The naming of the atomic element 113 as "nihonium" by Japanese researchers signals a landmark achievement providing a breath of fresh air for Japan in the discovery and synthesis of new elements, which has been dominated by European and U.S. researchers. Nihonium comes from "Nihon," which means Japan, and Japanese researchers have proposed the symbol "Nh" for the new element.
The short-lived synthetic element is unlikely to immediately produce any beneficial effects, but still, the synthesis of a new element, which is very difficult, can be described as a culmination of Japan's technological strength.
The element was synthesized by a team led by Japan's Riken research institute in Wako, Saitama Prefecture. On Feb. 19, about 50 days after the team was given the right to name the new element, some 20 researchers from organizations across the country who had taken part in related experiments gathered at the Riken institute. Their task was to decide on a name for the element.
Group director Kosuke Morita, 59, told the assembled researchers, "I want to choose a name underscoring the fact that it's an element made in our country," and urged them to come up with suggestions. A leading candidate was "japonium," which would enable non-Japanese to easily make the connection with Japan. But the suggestion was dismissed over its association with "Jap," which is seen as a slur against Japanese. Other suggestions were made but after about an hour, they settled on "nihonium."
"It was the result of the combined effort of many researchers, and the name was chosen democratically," one participant said, adding, "I was excited to be there at that historic moment."
The discovery or synthesis of a new element had been a longtime dream of Japanese researchers. In 1908, Masataka Ogawa, who worked at Tohoku Imperial University, announced during a study in Britain that he had discovered the 43rd element, and named it "Nipponium." It was initially listed in the periodic table, but it later turned out that the element was in fact the 75th atomic element. Though Ogawa's discovery was new, a U.S. team had already chosen the name Rhenium for the 75th element by the time the mistake was realized.
Around 1939, a group led by Riken researcher Yoshio Nishina tried to synthesize the 93rd element but they were unsuccessful.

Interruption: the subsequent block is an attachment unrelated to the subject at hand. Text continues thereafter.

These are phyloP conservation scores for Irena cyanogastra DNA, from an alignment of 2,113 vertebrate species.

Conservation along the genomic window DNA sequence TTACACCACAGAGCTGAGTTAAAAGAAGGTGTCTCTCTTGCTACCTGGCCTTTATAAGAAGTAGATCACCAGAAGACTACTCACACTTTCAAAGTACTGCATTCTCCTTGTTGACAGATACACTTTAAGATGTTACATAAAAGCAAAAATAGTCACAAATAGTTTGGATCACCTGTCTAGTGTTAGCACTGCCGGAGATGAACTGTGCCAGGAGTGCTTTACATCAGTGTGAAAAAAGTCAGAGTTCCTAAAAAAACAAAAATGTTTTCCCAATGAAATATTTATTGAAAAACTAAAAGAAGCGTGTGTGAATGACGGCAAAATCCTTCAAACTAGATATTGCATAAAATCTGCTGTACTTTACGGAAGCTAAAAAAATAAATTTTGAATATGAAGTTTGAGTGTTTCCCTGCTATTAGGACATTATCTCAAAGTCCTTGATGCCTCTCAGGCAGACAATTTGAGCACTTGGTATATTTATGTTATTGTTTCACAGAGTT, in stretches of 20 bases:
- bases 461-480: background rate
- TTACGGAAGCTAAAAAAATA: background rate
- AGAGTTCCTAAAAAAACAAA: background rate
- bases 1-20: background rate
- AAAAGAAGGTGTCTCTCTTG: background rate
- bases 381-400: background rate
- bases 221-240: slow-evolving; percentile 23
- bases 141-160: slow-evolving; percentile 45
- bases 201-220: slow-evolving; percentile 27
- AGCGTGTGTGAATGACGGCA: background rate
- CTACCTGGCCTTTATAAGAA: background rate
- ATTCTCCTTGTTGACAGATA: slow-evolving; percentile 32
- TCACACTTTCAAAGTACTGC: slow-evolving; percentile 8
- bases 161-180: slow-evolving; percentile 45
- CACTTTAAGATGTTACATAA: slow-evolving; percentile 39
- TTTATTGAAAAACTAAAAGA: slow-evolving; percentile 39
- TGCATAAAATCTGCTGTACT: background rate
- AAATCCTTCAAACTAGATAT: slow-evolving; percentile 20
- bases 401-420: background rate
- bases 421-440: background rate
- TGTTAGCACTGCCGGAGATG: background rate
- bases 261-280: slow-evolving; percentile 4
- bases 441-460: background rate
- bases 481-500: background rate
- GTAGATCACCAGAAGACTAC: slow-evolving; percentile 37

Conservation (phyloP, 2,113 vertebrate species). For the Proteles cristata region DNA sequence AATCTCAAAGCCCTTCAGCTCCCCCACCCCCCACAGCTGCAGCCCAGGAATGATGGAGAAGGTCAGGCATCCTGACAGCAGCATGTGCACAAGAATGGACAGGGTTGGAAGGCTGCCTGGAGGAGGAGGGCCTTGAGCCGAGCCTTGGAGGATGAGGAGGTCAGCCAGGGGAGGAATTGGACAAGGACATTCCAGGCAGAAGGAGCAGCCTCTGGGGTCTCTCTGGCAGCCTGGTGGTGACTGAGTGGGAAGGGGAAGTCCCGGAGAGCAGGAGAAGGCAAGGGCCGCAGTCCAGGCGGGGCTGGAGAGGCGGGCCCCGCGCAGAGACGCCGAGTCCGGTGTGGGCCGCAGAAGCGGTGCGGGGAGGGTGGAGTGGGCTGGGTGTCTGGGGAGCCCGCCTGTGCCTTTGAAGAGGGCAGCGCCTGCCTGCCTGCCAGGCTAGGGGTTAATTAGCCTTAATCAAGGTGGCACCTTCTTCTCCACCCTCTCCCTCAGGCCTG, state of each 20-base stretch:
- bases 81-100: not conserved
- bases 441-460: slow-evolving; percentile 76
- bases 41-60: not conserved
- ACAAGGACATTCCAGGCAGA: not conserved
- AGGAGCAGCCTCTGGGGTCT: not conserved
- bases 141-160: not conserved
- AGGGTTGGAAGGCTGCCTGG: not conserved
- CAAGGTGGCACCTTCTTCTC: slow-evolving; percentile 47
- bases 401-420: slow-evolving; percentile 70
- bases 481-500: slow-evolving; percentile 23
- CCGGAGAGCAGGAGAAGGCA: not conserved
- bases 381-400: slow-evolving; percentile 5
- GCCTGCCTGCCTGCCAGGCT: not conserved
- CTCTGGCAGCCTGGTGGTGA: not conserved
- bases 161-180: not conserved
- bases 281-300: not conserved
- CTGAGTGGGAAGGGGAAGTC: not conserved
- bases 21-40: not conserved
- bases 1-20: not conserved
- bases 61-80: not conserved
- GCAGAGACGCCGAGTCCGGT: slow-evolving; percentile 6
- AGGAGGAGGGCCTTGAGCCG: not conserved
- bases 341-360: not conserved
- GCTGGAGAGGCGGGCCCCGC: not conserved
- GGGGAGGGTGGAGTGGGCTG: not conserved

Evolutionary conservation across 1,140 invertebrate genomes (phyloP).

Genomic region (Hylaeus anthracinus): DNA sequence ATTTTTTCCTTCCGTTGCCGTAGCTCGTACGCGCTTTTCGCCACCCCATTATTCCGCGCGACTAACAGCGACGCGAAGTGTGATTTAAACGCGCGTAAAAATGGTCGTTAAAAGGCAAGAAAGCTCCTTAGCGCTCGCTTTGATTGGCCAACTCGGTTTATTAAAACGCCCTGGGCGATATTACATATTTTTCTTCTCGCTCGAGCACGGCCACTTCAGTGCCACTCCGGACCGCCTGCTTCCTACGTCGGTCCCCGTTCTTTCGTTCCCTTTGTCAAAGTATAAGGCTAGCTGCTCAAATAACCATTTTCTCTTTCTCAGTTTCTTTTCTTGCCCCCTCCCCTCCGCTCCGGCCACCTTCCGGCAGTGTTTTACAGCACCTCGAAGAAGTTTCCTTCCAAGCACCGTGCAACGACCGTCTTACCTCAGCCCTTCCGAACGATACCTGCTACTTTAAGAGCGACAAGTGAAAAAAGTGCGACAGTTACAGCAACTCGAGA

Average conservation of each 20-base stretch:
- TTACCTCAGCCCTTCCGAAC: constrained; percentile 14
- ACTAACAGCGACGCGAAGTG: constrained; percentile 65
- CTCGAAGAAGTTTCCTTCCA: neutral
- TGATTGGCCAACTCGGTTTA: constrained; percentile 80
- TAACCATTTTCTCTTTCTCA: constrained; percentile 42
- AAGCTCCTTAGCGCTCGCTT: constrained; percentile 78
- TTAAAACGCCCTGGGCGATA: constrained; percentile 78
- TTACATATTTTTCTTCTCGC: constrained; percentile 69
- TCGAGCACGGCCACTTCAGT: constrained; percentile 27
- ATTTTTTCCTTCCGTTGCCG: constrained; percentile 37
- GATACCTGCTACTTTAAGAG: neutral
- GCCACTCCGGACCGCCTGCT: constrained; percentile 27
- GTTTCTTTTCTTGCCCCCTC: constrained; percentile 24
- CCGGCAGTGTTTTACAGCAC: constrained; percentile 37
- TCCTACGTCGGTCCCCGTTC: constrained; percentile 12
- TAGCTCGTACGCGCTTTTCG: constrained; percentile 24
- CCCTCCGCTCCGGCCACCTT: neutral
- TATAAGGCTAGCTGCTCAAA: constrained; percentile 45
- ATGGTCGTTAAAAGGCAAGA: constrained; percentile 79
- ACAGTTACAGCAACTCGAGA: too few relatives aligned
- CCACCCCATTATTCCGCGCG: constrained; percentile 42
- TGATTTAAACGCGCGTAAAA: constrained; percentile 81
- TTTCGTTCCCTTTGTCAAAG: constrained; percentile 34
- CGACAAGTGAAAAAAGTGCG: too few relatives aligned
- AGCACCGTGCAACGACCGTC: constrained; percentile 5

On the hopes of "third time lucky," a Riken team started experiments in September 2003 to find the 113th element, which had still not been discovered at that time. They bombarded an isotope of bismuth, the 83rd element, with an isotope of zinc, the 30th element, at high speed, trying to fuse the particles, but if the collision was too strong, the particles would break apart, and if it was too weak, they wouldn't fuse. Ten months later, in July 2004, they achieved success for the first time. Their second successful attempt came in April 2005, and their third attempt, proving that synthesis was successful, followed in August 2012. Over nine years of experiments, researchers initiated some 360 trillion collisions.
During this time, a Russian-U.S. team announced the high-volume production of the 113th element using a different method. But as the Riken team proved synthesis by indicating the breakdown of the new element into separate elements, the International Union of Pure and Applied Chemistry (IUPAC) granted the Japanese team the naming rights.
Yamagata University professor Fuyuki Tokanai, a nuclear physicist who took part in the research, commented, "I had confidence in the methods and quality of our experiments, but I was worried that the naming rights would be snatched away from us by the Russian-U.S. team." Morita said that each year during his New Year's visit to a shrine he would throw 113 yen into the offering box.
Nihonium breaks down in roughly 0.002 seconds, so it's unlikely it will be of use in everyday life. But former IUPAC President Kazuyuki Tatsumi, a specially appointed professor at Nagoya University, commented, "The periodic table listing of an element produced in Japan will give great stimulus to Japanese junior high and high school students studying chemistry. The effect of there being an increase in young people going on to conduct research is worth everything."